There are 3 basic areas in whihc truly "gifted" people can easily stand out. I'm not saying you can't be gifted in, say violin or Kung-Fu, but chances are you will never try to get your kid to play a violin or learn Kung-Fu, so you'll never know. 1. Art. Not abstract or impressionist, but spooky-acurate realism of things or very-good copies of famous works. If your child can paint a near perfect "The Scream" at 30 months.... yeah he/she is probably gifted. 2. Language. If your child can plow through the entire cannon of The Bernstein Bears at 2, get him/her tested. If he/she can speak three languages (or more) at 6, probably gifted. 3. Numbers/Puzzles. Single digit multiplication & division by age 4, "higher" mathematics (algebra, geometery) in early elementary school are good signs. Extreme skill at puzzles, especially the 1000+ piece time wasters and 3-D puzzles are also good signs.
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#16 of 40 OFFLINE   Micheal



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Posted June 15 2005 - 12:41 PM

Wow! There is some really great advice being offered in this thread. You all have my thanks!

Joe, thanks for the story about your friends daughter. Very interesting read! Madison has some odd quirks herself but I think that they are just that... odd quirks. For instance, she refuses to play this game unless she is wearing her baseball cap. We think it's adorable.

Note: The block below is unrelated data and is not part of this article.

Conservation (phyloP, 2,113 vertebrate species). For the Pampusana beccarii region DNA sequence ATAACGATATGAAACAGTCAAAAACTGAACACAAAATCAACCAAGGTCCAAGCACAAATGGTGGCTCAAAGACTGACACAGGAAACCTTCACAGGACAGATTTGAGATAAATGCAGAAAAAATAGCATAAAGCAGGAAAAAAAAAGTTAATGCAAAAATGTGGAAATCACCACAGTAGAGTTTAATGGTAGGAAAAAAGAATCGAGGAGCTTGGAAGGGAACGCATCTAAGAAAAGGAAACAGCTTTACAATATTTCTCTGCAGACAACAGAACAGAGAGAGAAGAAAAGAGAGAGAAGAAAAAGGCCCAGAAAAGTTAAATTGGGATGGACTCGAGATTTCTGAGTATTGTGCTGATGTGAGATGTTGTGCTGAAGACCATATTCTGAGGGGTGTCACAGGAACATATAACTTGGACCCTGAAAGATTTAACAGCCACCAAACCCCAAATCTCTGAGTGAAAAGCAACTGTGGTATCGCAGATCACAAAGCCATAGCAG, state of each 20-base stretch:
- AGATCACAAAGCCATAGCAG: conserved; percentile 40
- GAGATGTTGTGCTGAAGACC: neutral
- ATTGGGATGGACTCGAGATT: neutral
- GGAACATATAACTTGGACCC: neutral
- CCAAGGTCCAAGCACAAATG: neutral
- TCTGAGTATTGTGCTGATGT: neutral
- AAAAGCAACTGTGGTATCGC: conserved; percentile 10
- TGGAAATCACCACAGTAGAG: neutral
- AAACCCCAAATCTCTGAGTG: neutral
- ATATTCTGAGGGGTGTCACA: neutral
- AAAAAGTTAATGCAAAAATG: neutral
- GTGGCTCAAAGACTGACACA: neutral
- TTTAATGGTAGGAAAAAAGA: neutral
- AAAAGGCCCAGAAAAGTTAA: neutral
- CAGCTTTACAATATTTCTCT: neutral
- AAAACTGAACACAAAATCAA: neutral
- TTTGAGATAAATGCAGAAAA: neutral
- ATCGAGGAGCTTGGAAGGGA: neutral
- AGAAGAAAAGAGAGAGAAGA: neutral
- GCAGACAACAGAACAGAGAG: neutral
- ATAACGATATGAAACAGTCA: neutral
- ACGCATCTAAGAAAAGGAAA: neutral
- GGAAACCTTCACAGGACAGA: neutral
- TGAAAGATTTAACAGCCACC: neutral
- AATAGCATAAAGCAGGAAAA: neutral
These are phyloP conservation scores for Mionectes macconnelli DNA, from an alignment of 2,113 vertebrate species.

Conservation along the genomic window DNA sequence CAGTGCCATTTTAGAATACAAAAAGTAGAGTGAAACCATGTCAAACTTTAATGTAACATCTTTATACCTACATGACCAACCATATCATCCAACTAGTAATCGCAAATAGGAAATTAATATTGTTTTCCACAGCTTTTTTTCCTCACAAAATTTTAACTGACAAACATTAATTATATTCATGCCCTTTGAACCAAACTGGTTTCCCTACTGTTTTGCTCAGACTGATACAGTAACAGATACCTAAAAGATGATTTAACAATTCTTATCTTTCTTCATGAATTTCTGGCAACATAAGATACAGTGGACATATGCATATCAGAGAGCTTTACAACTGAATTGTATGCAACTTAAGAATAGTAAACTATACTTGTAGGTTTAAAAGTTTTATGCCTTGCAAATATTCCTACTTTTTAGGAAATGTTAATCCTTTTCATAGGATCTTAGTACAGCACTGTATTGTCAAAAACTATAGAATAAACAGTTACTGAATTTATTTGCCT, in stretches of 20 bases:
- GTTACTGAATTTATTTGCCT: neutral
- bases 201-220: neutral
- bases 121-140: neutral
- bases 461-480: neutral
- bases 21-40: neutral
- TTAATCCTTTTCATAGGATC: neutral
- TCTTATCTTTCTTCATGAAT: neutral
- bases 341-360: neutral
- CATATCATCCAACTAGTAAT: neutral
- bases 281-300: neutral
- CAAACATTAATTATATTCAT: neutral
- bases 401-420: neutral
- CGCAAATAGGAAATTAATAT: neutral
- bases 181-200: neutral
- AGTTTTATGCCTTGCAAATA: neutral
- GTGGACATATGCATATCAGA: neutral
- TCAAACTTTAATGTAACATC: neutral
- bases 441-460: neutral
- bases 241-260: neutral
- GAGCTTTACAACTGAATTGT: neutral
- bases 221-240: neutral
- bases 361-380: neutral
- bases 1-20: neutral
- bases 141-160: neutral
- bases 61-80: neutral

Your friends daughter sounds like quite the amazing child, aren't they all? Posted Image

Leila, thanks for the link. I understand that a child or adult must also have the will/drive to accomplish something. I'm hoping that with the proper guidance that this can also be taught or learned. I have seen far too many intelligent people end up much like your brother. I have one question for you though, did your brother get the same attention that you did? Was he treated the same way? Given the same opportunities, sent to the same camps, etc...?

Garrett, great examples. Thank you very much.
She may get her artistic abilities from me.:b I can copy any picture and duplicate it almost exactly. I also do some mural work on the side and I'm starting to toy around with air brushes. Her Mother can't even draw stickmen, so we'll see who she takes after. Posted Image
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#17 of 40 OFFLINE   Bill Cowmeadow

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Posted June 15 2005 - 04:32 PM

My Daughter never spoke a single word until she was past her second Birthday. the Doc was setting us an appointment for a specialist when the next weekend she started gabbing. she hasn't shut up since, and she's an honor student in hight school (4.05 GPA). You just never know about these things.

#18 of 40 OFFLINE   Marko Berg

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Posted June 16 2005 - 12:00 AM

I'm waiting for someone to chime in saying they've seen more gifted children at the Mall of America. Posted Image

#19 of 40 OFFLINE   Dennis*G


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Posted June 16 2005 - 01:32 AM

I have twin girls, just turned two. One is counting to 20 and knows the entire alphabet, the other counts to ten, knows some of her alphabet and can count in spanish up to 8 (thank Dora for that I guess). I would love to say they are advanced, but I think that seems to be average these days.

#20 of 40 OFFLINE   ChadM


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Posted June 16 2005 - 01:42 AM

On cue: I have seen more gifted children at the Mall of America! In all seriousness though, babies and toddlers develop at vastly different speeds. Your kid seems to be ahead of the curve now, hopefully she will stay that way throughout her life.